Introduction to forest preservation
Environmental activists consider forests as one of the top 5 natural resources on earth. This is rightly so, and today, we shall look at how wonderful our forests are to us, and why we should immediately stop its' destruction.
There is more to forests than just a massive collection of trees. It is a natural, complex ecosystem, made up of a wide variety of trees, that support a massive range of life forms.
Apart from trees, forests also include the soils that support the trees, the water bodies that run through them and even the atmosphere (air) around them. Forests of the world are a natural wonder that humans have sadly taken for granted.
Forests come in many sizes and forms. For example, the piece of land with huge trees and many animals, birds and water bodies running through it in a part of Kenya can be called a forest. In the same way, the large belt of thick, evergreen trees running from Peru to Brazil (called the Amazon Rain Forest) is also a forest. A good example is the Amazon Rain Forest.
It is estimated that two-thirds of the world's forest are currently distributed among 10 countries:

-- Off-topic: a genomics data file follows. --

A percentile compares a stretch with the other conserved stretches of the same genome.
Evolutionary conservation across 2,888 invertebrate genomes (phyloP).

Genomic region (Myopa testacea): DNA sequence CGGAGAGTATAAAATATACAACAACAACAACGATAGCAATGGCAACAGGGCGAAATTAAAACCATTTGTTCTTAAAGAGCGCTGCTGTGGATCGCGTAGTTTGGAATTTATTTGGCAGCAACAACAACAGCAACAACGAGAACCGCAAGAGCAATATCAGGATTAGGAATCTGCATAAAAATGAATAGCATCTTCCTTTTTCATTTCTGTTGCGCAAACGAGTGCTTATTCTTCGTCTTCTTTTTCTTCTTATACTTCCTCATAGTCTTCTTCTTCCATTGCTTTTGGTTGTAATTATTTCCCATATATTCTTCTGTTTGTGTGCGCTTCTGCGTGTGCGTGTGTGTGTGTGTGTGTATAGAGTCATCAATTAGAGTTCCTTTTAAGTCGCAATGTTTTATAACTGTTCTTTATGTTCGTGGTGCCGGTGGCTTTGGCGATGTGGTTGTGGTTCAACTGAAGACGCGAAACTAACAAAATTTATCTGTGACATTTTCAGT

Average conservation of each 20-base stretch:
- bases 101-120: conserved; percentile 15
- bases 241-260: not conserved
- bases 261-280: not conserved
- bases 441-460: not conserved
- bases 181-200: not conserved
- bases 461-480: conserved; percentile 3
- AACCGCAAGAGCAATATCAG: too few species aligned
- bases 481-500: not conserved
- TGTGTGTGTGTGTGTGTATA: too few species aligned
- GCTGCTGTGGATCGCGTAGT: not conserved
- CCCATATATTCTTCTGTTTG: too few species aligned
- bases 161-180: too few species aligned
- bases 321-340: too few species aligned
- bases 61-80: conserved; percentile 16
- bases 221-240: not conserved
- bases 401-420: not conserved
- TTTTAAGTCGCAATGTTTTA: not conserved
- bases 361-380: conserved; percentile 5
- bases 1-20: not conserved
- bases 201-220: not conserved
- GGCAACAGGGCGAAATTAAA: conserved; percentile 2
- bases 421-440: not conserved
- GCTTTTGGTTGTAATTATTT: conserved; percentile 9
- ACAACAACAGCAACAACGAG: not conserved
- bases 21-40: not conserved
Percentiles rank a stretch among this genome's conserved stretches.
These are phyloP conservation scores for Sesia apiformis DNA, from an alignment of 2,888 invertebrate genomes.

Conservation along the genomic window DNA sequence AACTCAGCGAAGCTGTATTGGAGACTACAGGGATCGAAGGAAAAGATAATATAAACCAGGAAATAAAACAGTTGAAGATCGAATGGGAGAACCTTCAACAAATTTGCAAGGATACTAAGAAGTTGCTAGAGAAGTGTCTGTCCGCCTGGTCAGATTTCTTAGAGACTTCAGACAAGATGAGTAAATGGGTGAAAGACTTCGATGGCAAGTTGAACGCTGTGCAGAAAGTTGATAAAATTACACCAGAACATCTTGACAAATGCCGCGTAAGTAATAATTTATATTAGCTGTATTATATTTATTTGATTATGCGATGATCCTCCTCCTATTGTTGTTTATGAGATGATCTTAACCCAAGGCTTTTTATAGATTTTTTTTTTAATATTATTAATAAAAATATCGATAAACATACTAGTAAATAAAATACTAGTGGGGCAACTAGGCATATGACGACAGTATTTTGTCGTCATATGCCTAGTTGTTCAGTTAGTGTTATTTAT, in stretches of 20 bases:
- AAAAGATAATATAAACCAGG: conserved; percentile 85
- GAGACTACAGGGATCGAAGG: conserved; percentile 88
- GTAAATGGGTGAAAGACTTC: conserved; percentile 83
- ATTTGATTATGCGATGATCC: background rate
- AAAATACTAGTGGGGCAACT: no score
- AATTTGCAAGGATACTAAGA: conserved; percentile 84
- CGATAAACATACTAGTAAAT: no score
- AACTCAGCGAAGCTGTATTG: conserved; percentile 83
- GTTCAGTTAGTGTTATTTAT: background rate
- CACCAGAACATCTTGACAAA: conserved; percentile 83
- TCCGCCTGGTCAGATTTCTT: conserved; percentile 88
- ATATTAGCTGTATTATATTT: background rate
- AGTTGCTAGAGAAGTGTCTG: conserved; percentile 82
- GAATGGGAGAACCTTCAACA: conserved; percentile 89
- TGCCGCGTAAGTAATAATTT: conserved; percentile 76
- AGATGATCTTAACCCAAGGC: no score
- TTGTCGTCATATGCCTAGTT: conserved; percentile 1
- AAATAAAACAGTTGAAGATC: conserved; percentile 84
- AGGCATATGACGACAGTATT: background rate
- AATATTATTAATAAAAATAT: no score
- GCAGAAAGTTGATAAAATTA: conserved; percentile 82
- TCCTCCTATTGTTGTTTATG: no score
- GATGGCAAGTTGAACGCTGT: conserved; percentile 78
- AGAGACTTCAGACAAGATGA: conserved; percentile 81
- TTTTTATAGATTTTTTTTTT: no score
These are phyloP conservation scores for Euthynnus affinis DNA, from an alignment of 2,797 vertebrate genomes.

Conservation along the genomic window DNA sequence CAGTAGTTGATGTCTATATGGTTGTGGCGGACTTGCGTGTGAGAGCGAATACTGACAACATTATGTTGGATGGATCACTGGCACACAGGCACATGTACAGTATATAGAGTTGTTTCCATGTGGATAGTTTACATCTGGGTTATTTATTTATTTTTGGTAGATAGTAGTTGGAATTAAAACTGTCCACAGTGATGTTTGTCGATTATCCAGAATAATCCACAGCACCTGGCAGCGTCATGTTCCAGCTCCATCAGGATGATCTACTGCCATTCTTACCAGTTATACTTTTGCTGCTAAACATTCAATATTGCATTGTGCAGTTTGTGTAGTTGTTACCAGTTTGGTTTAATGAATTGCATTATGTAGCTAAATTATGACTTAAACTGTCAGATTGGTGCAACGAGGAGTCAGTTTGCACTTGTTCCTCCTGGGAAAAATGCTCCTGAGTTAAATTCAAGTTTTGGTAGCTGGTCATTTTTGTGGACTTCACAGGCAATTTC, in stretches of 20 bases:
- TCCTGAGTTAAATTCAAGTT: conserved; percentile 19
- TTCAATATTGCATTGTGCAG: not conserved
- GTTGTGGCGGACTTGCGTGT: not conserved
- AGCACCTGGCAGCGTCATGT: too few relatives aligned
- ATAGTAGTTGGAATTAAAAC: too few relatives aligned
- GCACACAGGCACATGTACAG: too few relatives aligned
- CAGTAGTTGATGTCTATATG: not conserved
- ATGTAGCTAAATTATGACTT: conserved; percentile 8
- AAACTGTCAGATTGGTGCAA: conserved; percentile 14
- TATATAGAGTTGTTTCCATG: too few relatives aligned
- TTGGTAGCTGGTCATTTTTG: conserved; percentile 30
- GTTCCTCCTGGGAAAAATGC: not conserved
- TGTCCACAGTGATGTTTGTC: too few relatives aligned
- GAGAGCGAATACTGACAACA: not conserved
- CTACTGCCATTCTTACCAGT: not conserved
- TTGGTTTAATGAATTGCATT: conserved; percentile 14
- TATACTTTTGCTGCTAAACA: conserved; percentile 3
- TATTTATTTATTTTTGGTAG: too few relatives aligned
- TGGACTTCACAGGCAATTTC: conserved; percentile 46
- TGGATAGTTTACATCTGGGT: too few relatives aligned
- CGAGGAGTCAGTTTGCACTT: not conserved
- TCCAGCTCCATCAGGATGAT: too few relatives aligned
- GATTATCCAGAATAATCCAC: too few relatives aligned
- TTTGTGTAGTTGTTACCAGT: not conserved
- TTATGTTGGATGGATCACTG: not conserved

(REF: IUCN, International Union for Conservation of Nature)
Forests are hugely important for life on earth. This is because it serves as an ecosystem, and sustains life for millions of animals, birds and animals that live in the rivers and streams running through these forests. It also does a lot of good to the atmosphere in climate control, as well as supplying oxygen for human sustenance.
The term we use to describe the variety of living things, animals and plants, their living environments and genes is called Biodiversity. It is believed that the Amazon Forest has the widest biodiversity.
In the next pages, we shall look at the types and importance of forests, the problem of deforestation and its' effects, as well as what we can do to minimise the consequences.